The T.D. Jakes faith-based media empire expands even further into mainstream entertainment with "Not Easily Broken," a contempo melodrama about a marriage under stress that, religious overtones and sheer artistic skill aside, isn't too far from some similar-themed films of the '50s by Douglas Sirk and Richard Quine.
The T.D. Jakes faith-based media empire expands even further into mainstream entertainment with “Not Easily Broken,” a contempo melodrama about a marriage under stress that, religious overtones and sheer artistic skill aside, isn’t too far from some similar-themed films of the ’50s by Douglas Sirk and Richard Quine. Director Bill Duke, with screenwriter Brian Bird adapting Jakes’ novel, oversees a routine and formulaic project that could have reached considerably greater emotional and psychological depths. The Good Word of mouth among members of Jakes’ flock will deliver fine opening weekend numbers for this early January release.
With husband Dave (Morris Chestnut) narrating from the start, pic wastes no time announcing itself as a domestic drama that will be viewed from the male perspective. Not unlike Jakes’ previous film and play, “Woman Thou Art Loosed,” the narrative somewhat celebrates women working outside the home while suggesting that modern marriages may be in trouble because men feel marginalized by the threat of women’s lib — a familiar, if retro, theme among Jakes’ heroes.
A decade since their 1995 marriage, Dave and Clarice (Taraji P. Henson, “The Curious Case of Benjamin Button”) have seen their fortunes flip: An injury has ended his dream of becoming a Major League Baseball player, while her real estate career has taken off. Early scenes establish Dave as a nice, humble guy who’s accepted his lot in life, driving around a beat-up truck for his remodeling business and coaching little league, while Clarice is full of herself as her office’s top salesperson.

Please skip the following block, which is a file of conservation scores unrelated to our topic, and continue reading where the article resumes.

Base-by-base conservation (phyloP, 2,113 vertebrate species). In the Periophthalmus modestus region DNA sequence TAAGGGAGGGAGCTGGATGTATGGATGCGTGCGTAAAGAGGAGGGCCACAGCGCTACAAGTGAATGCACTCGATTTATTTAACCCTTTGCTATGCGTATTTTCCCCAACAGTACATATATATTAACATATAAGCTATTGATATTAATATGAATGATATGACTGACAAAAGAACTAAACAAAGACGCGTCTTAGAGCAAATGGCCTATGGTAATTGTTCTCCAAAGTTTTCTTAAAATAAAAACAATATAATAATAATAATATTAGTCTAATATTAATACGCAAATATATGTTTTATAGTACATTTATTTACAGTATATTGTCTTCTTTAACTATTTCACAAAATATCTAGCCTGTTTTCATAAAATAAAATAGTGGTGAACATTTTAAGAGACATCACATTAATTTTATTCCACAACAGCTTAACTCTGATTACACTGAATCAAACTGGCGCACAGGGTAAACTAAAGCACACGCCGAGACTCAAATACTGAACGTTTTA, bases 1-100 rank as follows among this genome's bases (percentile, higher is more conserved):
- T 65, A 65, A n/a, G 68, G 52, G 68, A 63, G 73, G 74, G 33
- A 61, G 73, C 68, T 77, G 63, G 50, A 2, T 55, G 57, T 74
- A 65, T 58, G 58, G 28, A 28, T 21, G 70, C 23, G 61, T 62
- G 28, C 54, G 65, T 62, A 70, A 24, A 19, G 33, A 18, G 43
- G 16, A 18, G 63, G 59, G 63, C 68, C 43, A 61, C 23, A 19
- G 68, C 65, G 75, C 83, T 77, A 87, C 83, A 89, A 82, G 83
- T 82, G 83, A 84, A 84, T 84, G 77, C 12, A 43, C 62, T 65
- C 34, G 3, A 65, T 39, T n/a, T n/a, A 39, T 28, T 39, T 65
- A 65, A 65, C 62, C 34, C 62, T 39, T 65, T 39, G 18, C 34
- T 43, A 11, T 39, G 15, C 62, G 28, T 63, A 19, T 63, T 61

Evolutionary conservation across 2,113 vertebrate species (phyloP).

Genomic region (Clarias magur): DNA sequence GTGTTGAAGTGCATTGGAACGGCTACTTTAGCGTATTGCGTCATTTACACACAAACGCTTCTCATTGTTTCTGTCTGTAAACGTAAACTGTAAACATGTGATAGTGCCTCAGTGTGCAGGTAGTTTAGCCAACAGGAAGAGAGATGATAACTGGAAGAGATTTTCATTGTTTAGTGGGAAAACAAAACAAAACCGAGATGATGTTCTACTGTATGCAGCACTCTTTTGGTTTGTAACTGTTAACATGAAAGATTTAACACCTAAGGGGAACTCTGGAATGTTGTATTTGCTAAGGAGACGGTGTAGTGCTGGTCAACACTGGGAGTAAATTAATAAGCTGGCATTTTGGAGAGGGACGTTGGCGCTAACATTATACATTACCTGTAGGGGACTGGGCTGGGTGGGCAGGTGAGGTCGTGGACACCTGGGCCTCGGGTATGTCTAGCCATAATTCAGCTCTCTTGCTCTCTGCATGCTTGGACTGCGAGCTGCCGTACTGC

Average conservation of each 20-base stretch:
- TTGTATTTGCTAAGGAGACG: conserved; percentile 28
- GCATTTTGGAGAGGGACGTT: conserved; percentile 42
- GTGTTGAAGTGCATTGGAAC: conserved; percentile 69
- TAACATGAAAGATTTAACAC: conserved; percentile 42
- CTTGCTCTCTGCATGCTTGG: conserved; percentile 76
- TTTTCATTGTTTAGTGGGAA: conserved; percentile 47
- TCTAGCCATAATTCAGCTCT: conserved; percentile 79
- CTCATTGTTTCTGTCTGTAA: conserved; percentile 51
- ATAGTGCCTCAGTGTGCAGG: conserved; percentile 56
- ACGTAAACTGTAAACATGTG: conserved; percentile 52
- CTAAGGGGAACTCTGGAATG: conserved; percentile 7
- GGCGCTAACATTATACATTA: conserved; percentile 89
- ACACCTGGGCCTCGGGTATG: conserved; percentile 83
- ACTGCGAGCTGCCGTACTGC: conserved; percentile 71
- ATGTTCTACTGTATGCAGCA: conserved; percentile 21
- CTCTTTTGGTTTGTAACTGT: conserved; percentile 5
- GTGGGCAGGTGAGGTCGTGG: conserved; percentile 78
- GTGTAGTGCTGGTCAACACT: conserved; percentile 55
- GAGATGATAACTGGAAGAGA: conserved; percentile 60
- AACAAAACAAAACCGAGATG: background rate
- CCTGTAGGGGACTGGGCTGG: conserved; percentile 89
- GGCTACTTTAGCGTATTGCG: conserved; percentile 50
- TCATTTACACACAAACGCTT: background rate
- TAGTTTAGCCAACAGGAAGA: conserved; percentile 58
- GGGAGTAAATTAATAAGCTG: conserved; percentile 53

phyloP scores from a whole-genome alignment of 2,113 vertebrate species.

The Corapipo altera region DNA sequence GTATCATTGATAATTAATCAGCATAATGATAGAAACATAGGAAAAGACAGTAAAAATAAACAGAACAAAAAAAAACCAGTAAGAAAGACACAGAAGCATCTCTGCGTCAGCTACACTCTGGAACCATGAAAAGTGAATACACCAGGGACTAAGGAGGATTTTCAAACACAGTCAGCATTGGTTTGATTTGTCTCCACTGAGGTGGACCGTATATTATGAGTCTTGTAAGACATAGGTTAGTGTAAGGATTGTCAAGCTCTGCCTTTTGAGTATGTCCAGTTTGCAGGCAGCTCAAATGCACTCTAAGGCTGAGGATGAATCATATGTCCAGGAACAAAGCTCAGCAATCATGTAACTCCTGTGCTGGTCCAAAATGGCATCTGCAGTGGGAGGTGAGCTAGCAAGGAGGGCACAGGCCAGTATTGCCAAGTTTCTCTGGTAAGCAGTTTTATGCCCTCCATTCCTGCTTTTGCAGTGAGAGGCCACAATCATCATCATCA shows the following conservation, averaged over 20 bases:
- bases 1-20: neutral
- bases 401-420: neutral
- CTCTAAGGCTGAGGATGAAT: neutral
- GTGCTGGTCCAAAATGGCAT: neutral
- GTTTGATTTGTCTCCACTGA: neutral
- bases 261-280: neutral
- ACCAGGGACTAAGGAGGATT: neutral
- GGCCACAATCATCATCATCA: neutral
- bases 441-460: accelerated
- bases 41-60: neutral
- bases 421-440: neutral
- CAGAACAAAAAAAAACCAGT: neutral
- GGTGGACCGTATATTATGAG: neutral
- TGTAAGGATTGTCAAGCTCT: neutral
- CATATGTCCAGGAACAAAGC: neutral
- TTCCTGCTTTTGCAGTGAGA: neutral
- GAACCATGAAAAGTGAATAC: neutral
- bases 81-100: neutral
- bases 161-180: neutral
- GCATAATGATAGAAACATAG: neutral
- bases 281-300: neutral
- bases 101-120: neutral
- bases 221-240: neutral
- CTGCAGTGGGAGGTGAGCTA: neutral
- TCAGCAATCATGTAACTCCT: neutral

Audience sympathies are crudely stacked against Clarice, who loudly and repeatedly complains that Dave is spending too much time coaching “little gangbangers-in-training,” while allowing her annoying mother Mary (Jenifer Lewis) to intrude on their domestic life and echo Clarice’s huffy arguments. Dave is so adept at coaching and giving young boys support that all he lacks is a halo, and Clarice’s inexplicable reluctance to have a baby with a man who’s obviously ideal daddy material borders on the pathological.
Things get worse after a nearly fatal car crash leaves Clarice facing a long period of rehab at home for a broken leg. Julie (Maeve Quinlan), a blonde single mom who’s already traded glances with Dave’s buddy Brock (Eddie Cibrian), turns out to be the physical therapist who earns Clarice’s trust and helps her get back in shape.
“Not Easily Broken” embraces its weepie tendencies in a very ’50s kind of way, but seriously misplays its hand at the critical juncture when Dave would be nursing Clarice back to health. Further tragedy, and Dave’s temptation to strike up an affair with Julie, sends an already flawed third act into the dramaturgical ER. The always bad idea of slotting characters as types for the purpose of driving home messages about how to live one’s life ensures a fairly lifeless melodrama, in which the comic moments provided by spunky comic Kevin Hart, who steals several scenes as one of Dave’s buddies, are like mannah from heaven.
The pigeonholed characters constrict Chestnut and the usually good Henson from portraying fully developed adults; the same dilemma hits most of the supporting cast, including Quinlan and Wood Harris as a troubled ex-ballplayer with worse issues than Dave. The easygoing Cibrian joins Hart in offering welcome distraction, and the ideally cast Albert Hall brings his reliable gravitas to bear as the marrieds’ caring, concerned bishop (effectively playing Jakes himself). Speaking of Jakes, he appears to good effect in a credited cameo — not playing himself — during a mildly amusing restaurant scene.
Tech credits are nothing more than standard-issue.